As the day winds down and you get ready to tuck in after a long day at work or school, there’s one room that becomes the heart of the home: your bedroom. If you’re recovering from a cold or flu, had a long day at work, or a long commute home, there’s nothing quite like retreating to your haven for a little rest and relaxation. Because this is such an important space in our home, we wanted to get the best ideas for making the bedroom, your most cozy space. We consulted with three amazing designers, Tina Rich, Cortney Bishop, and Pippa Lee, to share their thoughts for the best space to retreat to when the day has been a little tough. These tips will ensure you’ll never want to leave! Enjoy!

Style Your Bed

I’m not a huge fan of a canopy, mainly because my aesthetic is a bit more laid back but prefer to keep is simple with a headboard, gorgeous linen bedding, and soft rug underneath. – Tina Rich

Courtesy of Tina Rich

Create Intimate Spaces

You can keep a larger bedroom still intimate by creating a different seating and sleeping area. You might create a small living space with a sofa, coffee table, and rug or a reading nook with a chair and great floor lamp.  You can easily designate different zones with area rugs. – Tina Rich

Courtesy of Tina Rich

Avoid Stimulating Colors

I avoid colors that are really stimulating in the bedroom (reds, yellows, or anything very bright) and usually stick with a neutral color palette of grey, beige, and woods. I LOVE a moody bedroom with dark navy, charcoal, or aubergine walls and would paint everything (walls, ceilings, moldings) the same, creating a cocoon of color. – Tina Rich

Choose Lightweight Linen And Layer

Comfort is key! I love a lightweight linen that works for both warmer and cooler months, and that gets softer and softer with every wash. If I’m doing a white duvet, I like to do a bit darker sheets underneath to hide some of the inevitable dirt. – Tina Rich

It’s often the last layer, but certainly a puzzle to tackle.  The goal is for your bed to call you in vs. an uptight, perfectly made bed. We bring in ALL the options, and place and pull blankets and pillows on repeat, until the layers feel just right and cozy. – Cortney Bishop Design

Courtesy of Cortney Bishop

Create Several Lighting Options

Bedrooms should have several light sources on dimmers so there are options. You might need very little lighting in the morning, but want full strength overhead lighting, if you happen to be getting ready in the evening, and you might turn on just the sconces before you head to bed. – Tina Rich

Our  internal body clocks (also known as our circadian rhythm) need darkness and controlled lighting. Remove blue-light sources and invest in good quality curtains or blinds. – Pippa Lee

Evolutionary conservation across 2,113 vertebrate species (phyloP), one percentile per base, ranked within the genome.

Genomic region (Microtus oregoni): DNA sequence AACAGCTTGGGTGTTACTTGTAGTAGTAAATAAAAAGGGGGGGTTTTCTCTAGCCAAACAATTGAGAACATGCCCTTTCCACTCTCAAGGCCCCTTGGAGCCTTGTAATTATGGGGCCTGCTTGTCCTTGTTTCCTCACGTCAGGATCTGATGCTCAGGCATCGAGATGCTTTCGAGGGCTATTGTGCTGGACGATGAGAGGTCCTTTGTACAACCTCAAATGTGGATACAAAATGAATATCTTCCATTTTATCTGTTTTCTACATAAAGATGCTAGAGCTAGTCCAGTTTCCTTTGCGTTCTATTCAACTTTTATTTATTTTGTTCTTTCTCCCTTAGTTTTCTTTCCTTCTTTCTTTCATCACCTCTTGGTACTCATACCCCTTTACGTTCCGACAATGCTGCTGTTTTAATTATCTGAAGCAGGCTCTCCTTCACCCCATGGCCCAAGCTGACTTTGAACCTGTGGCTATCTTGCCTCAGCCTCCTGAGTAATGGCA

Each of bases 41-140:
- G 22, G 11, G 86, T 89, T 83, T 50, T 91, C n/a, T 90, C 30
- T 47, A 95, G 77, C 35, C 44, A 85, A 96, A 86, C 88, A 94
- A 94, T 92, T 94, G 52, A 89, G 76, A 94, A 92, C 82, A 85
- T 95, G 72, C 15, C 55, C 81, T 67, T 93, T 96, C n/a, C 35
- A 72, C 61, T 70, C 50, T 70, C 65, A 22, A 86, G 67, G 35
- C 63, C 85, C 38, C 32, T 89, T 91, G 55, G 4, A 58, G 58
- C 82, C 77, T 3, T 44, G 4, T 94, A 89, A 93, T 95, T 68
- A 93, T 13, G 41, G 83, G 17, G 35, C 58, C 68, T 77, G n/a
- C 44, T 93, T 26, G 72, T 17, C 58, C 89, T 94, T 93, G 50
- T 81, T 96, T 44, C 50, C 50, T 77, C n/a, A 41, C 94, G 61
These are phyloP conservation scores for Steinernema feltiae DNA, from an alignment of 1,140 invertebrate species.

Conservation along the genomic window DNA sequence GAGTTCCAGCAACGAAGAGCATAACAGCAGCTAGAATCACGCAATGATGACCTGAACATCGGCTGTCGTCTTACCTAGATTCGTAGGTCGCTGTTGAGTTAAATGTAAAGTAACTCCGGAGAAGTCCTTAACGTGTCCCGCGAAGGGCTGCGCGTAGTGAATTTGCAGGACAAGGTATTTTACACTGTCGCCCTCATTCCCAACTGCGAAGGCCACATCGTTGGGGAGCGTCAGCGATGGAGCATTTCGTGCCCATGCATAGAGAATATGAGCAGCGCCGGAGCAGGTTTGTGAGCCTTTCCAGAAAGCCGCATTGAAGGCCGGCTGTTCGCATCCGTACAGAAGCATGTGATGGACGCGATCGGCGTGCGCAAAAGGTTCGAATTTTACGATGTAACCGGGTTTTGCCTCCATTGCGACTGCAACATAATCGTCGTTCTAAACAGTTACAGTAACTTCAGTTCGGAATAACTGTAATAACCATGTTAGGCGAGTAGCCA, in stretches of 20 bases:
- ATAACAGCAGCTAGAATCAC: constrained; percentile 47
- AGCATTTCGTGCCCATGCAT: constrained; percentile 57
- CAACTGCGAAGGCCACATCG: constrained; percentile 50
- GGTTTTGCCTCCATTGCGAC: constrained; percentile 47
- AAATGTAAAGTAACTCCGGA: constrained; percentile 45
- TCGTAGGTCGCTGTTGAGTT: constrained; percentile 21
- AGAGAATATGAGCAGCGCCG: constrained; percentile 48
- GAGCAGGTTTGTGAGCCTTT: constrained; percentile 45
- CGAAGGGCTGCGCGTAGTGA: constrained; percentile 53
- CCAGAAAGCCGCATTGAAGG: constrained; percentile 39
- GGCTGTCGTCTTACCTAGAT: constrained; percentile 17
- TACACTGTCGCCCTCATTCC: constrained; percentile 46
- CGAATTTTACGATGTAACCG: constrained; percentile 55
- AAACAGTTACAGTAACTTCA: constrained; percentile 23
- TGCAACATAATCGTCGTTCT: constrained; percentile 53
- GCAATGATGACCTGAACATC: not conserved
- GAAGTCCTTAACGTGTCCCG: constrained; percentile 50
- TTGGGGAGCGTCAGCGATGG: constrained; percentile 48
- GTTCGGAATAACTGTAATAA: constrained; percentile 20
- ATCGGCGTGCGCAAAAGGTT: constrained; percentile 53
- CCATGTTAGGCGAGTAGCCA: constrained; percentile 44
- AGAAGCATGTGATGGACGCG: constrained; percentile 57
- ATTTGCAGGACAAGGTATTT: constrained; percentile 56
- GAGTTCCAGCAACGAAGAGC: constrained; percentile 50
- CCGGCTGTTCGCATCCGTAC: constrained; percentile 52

Keep Things Simple

I like to keep bedrooms super minimal creating a sanctuary for sleep. I don’t think they need more than a great bed, bedding, side tables, and a rug. And MAYBE some art… – Tina Rich

We use the ‘CBD pillow formula’ to create depth and coziness. First, nail the sleeping pillows (4 king pillows for king beds, 4 standards for queens), and then layer on a pair of custom-made shams and a toss pillow. We call our custom shams “Dutch Euros” – for a king, the sham is the length of a king pillow and the height of a Euro; for a queen, the sham is the length of standard pillow and height of a Euro.  Consider yourself in the know! – Cortney Bishop Design

Courtesy of Cortney Bishop

Bring In Plants

If the room is large enough, I like to introduce a simple house plant to filter the air. Plants such as the peach lily or snake plant are my go-to’s as they are super low maintenance and I advise clients to keep the soil on the drier side to reduce the potential for air borne mold. – Pippa Lee

Courtesy of Space Exploration

Go Organic

Easily the most important pieces of furniture in the bedroom is the mattress and bedding. We spend 1/3 of our lives sleeping, so invest in a good non-toxic mattress (think of the cost per sleep when you lie on it every night for 8-10 years!). There are some great healthy mattresses out there, but essentially I suggest swapping out any old, chemically ridden mattresses and bedding for a new organic mattress and linens: look for natural latex, organic fabrics and untreated wool. Also, when furnishing the room, choose non-toxic furniture; solid wood is the best investment for dressers, bed frames (avoid metal and overly ornate bed frames) and other furniture. – Pippa Lee

Courtesy of Pippa Lee
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